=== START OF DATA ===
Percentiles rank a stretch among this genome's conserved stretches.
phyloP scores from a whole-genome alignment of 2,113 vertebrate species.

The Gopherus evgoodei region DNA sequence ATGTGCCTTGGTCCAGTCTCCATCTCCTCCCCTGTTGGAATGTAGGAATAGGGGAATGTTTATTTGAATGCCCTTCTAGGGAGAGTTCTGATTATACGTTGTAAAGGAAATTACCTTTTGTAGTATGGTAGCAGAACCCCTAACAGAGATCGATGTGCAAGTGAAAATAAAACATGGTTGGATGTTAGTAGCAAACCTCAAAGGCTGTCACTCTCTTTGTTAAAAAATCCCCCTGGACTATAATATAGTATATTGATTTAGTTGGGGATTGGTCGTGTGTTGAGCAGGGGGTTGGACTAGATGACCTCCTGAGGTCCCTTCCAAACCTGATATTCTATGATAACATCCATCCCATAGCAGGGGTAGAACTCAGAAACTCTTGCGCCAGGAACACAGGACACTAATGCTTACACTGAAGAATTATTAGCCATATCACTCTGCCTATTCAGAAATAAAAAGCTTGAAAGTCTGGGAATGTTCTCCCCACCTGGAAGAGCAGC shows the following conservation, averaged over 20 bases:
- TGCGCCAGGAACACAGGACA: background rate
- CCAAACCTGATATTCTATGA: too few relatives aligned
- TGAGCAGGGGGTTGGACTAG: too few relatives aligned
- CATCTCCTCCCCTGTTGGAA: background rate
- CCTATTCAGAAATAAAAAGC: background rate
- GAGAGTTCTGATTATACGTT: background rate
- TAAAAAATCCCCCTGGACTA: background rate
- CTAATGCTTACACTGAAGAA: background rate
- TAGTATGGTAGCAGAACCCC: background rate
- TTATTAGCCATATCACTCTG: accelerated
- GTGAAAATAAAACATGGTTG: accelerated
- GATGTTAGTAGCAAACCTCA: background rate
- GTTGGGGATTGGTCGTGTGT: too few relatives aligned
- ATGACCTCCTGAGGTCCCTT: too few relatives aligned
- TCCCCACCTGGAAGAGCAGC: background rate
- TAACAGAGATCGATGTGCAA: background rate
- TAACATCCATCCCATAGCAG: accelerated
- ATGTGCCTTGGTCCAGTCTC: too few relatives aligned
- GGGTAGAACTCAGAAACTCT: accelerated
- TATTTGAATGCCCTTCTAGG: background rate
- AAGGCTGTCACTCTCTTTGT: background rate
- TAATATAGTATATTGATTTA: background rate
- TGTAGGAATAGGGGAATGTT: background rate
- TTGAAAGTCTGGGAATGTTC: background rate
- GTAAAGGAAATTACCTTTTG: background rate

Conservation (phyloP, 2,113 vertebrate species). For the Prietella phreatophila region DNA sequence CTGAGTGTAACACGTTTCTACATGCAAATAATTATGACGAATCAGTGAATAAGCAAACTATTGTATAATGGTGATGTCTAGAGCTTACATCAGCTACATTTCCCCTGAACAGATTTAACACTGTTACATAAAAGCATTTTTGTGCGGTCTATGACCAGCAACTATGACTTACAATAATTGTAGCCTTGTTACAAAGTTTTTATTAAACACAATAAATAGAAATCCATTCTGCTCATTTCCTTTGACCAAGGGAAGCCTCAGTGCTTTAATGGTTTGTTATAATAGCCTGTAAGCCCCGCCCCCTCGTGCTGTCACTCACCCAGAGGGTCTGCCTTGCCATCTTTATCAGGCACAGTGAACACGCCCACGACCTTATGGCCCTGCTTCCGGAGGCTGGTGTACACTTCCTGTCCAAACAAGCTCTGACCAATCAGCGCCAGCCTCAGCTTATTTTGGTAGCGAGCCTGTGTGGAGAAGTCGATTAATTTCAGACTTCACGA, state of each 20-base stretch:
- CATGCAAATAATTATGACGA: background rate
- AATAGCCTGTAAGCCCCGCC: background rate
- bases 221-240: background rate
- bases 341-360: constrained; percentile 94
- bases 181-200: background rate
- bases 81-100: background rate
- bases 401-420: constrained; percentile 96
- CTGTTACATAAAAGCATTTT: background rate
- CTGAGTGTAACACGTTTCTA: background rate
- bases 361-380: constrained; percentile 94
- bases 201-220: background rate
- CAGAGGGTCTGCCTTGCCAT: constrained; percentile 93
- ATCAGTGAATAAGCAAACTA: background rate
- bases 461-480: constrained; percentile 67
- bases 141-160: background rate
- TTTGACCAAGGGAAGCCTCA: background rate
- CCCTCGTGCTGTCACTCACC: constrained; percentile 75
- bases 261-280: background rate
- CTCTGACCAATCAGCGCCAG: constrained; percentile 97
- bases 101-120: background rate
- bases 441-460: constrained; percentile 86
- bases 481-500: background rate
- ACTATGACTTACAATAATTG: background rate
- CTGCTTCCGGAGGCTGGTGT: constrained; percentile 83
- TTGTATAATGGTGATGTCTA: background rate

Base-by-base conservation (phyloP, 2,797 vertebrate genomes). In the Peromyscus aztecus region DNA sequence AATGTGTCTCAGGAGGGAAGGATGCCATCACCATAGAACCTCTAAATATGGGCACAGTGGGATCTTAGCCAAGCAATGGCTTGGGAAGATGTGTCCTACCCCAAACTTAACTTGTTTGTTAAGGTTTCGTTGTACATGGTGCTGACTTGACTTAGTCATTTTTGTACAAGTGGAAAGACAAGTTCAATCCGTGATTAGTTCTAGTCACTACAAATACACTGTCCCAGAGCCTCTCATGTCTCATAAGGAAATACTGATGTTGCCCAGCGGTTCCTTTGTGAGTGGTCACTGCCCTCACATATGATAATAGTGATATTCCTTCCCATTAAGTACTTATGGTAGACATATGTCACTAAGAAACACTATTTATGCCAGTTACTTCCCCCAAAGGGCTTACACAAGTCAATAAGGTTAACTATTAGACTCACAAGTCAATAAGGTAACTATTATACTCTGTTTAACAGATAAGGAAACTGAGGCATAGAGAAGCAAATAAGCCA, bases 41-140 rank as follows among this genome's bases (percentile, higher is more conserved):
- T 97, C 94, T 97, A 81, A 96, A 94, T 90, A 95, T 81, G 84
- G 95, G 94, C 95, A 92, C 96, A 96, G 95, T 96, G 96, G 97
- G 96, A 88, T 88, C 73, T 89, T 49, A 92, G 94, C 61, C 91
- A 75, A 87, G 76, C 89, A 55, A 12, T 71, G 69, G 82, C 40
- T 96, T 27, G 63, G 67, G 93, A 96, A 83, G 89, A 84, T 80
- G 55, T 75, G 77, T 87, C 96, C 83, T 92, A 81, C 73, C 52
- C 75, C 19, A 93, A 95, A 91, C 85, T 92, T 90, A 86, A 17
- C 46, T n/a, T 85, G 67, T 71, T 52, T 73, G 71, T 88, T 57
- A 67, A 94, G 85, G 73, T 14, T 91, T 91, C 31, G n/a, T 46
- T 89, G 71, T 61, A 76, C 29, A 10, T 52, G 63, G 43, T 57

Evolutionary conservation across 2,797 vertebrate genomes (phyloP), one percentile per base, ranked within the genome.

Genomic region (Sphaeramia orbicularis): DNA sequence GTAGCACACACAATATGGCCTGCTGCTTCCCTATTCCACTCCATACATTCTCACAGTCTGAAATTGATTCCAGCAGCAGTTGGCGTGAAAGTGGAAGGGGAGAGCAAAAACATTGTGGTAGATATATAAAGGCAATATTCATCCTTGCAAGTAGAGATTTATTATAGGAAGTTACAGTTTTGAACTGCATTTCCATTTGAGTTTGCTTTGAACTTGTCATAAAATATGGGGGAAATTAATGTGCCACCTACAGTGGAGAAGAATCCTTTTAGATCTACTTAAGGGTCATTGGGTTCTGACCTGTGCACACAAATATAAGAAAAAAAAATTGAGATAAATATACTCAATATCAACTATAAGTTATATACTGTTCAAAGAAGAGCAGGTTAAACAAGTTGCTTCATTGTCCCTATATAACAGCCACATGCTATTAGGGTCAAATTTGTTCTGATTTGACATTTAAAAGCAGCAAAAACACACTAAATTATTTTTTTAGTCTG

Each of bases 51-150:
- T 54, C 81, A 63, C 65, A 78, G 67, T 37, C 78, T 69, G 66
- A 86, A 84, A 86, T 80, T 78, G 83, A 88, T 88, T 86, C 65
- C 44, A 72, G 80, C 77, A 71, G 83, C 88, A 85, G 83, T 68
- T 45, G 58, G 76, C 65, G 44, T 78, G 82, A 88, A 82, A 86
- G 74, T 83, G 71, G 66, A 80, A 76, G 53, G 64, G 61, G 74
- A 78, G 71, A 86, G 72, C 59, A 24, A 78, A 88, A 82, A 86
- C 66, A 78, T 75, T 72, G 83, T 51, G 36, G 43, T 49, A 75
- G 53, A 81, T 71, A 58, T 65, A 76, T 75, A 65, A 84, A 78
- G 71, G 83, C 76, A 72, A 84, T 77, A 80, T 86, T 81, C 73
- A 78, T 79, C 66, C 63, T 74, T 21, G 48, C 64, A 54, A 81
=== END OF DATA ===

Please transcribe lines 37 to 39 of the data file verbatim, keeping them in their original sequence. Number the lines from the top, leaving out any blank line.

- CTGTTACATAAAAGCATTTT: background rate
- CTGAGTGTAACACGTTTCTA: background rate
- bases 361-380: constrained; percentile 94